Citing the growing popularity of skylights in homes, the bulging demographics of Generation Y and the inherent “Peter Pan-ism” among a certain percentage of consumers in every generation, ASC Incorporated’s vice chairman Chris Theodore today predicted that “sunvertibles” — SUVs, crossover vehicles and other vehicles featuring full- roof, open-air roof systems — will account for more than 1 million units in U.S. industry sales annually by 2012. Theodore pointed to ASC’s patent- pending sliding-roof system, called InfiniVu(TM), as a major enabler of this coming trend.
Speaking at the seventh annual Global Automotive Conference here sponsored by Western Kentucky University, Theodore also said ASC currently is responding to “significant interest” from North American, Asian and European automakers regarding ASC’s patent-pending concept for engineering four-door passenger-car architectures into world-class convertibles. Theodore predicted that this open-air market, dormant since the mid-1960s, is now primed for a comeback, as advances in body-engineering and convertible-top design at companies like ASC should make four-door convertibles a reality by 2009.
Referring to what he called “Theodore’s Hierarchy for Breakthrough Product Innovation,” Theodore, a noted product-development expert, said, “The anthropology, the demographics, the culture and the psychology of consumers are all aligned for the creation of significant markets in North America for both sunvertibles and four-door convertibles.
“Forty-three percent of all two-door passenger cars produced are sold as convertibles,” he said. “Especially with the aging Baby-Boomer population, it only stands to reason that a significant number of the 6 million to 7 million or so sedan buyers each year would be attracted to four-door convertibles.”
Theodore’s product-development hierarchy, which he said is based upon his 35 years’ experience in the auto industry leading the development of such landmark vehicles as the Ford GT supercar and the Chrysler PT Cruiser, places great emphasis on the dominant cultural trends prevalent during the teenage years of any generation, coupled with an analysis of consumer psychology as it relates to indelible imprints made during the teen years in the cortex of the brain — the part of the brain that controls the unconscious.
“Today’s Baby-Boomers came of age in the ’60s, when things like affluence and rebellion against the establishment bred a high degree of self- indulgence,” said Theodore, “and as that demographic continues through its prime buying years, there’s every reason to think that ‘fun and freedom’ features like InfiniVu(TM) open-air systems and four-door convertibles will be appealing. For its part, Generation X, teenagers during the go-go 1980s when everything seemed to come so easy, are as a result somewhat guilt-ridden and much more practical than their parents. However, that practicality is translating into the sales of even more utility vehicles, plus, as with every generation, the ‘never-grow-up Peter Pans’ of Gen X, a sizable cohort, are always looking for a certain fun-and-freedom quotient in their vehicles. Open-air systems like InfiniVu(TM) can provide that in a new and different way.”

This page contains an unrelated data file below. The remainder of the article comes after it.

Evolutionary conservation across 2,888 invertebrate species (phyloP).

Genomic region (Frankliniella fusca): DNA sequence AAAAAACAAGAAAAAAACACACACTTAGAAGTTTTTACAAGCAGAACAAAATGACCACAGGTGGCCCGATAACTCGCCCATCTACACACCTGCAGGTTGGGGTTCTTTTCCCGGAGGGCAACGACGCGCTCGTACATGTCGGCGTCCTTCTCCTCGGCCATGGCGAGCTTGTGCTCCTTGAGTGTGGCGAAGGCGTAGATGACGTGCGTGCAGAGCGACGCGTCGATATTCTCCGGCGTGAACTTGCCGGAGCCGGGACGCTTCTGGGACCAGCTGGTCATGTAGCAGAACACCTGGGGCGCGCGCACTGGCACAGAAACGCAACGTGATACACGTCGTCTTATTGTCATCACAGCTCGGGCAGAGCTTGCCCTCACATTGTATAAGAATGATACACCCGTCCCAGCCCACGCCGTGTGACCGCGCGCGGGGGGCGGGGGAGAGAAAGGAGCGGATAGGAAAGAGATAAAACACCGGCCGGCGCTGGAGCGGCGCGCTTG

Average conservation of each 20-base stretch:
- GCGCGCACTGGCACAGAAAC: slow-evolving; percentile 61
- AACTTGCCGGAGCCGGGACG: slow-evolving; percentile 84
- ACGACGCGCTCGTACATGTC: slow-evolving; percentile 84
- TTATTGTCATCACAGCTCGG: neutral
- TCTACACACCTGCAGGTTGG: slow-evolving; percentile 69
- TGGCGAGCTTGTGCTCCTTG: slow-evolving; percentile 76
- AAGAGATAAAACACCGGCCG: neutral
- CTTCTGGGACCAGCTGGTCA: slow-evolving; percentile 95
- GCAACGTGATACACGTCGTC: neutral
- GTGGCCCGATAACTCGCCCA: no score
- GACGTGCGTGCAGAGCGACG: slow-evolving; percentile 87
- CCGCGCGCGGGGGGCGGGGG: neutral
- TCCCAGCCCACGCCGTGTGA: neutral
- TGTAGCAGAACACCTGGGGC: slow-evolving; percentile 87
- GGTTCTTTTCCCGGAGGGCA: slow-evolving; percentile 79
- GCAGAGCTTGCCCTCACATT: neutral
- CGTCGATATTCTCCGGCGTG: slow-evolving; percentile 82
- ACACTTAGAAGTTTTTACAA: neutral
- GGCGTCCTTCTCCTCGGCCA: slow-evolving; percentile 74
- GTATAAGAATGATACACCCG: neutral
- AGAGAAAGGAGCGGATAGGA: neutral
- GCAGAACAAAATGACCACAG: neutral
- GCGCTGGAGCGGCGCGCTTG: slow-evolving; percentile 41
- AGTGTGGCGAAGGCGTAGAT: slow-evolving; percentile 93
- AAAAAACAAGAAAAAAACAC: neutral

In fact, said Theodore, InfiniVu(TM) offers what he called an “intellectual alibi” to utility-vehicle buyers, in that the system maintains the structural integrity of the vehicle — the safety, security and functionality that drives people to buy utility vehicles in the first place — while adding the fun and freedom of open air.
“Meantime,” continued Theodore, “if history is any guide Generation Y, a demographic equal to Baby-Boomers in size that came of age during the ‘tranquil ’90s,’ could well be just as self-indulgent as the Boomers — which also bodes well for the potential popularity of open-air systems going forward.”
Theodore buttressed his predictions about the potential popularity of systems like InfiniVu(TM) in autos with data from the National Association of Home Builders showing that 47 percent of new-home buyers now consider home skylights to be “essential” or “desirable.” He also pointed to a study done recently in Orange County, Calif. by consultants Heschong Mahone Group Inc. of Fair Oaks, Calif., in which it was shown that elementary students in classrooms with large windows or well-designed skylights performed 20 percent better on math tests and 26 percent better on reading tests than their peers.
“‘Daylighting,’ as it’s called,” said Theodore, “not only makes you feel good, it’s good for you! Just look at the exponential rise in home-skylight installations in recent years. People today just can’t get enough light.”
Theodore also noted that ASC’s advanced parametric-modeling techniques now allow the company to “morph” its basic InfiniVu(TM) template to any automaker’s vehicle in a matter of just minutes, a process that used to take weeks if not months, he said.
Theodore spoke just miles away from ASC’s Lexington plant, which is presently building convertible-roof systems for the Toyota Camry Solara and the Mitsubishi Eclipse Spyder. ASC has built three straight generations of Spyder topsystems and two straight for the Solara. In 2005, ASC celebrated the production of its one-millionth convertible system in its 24 years of building convertibles.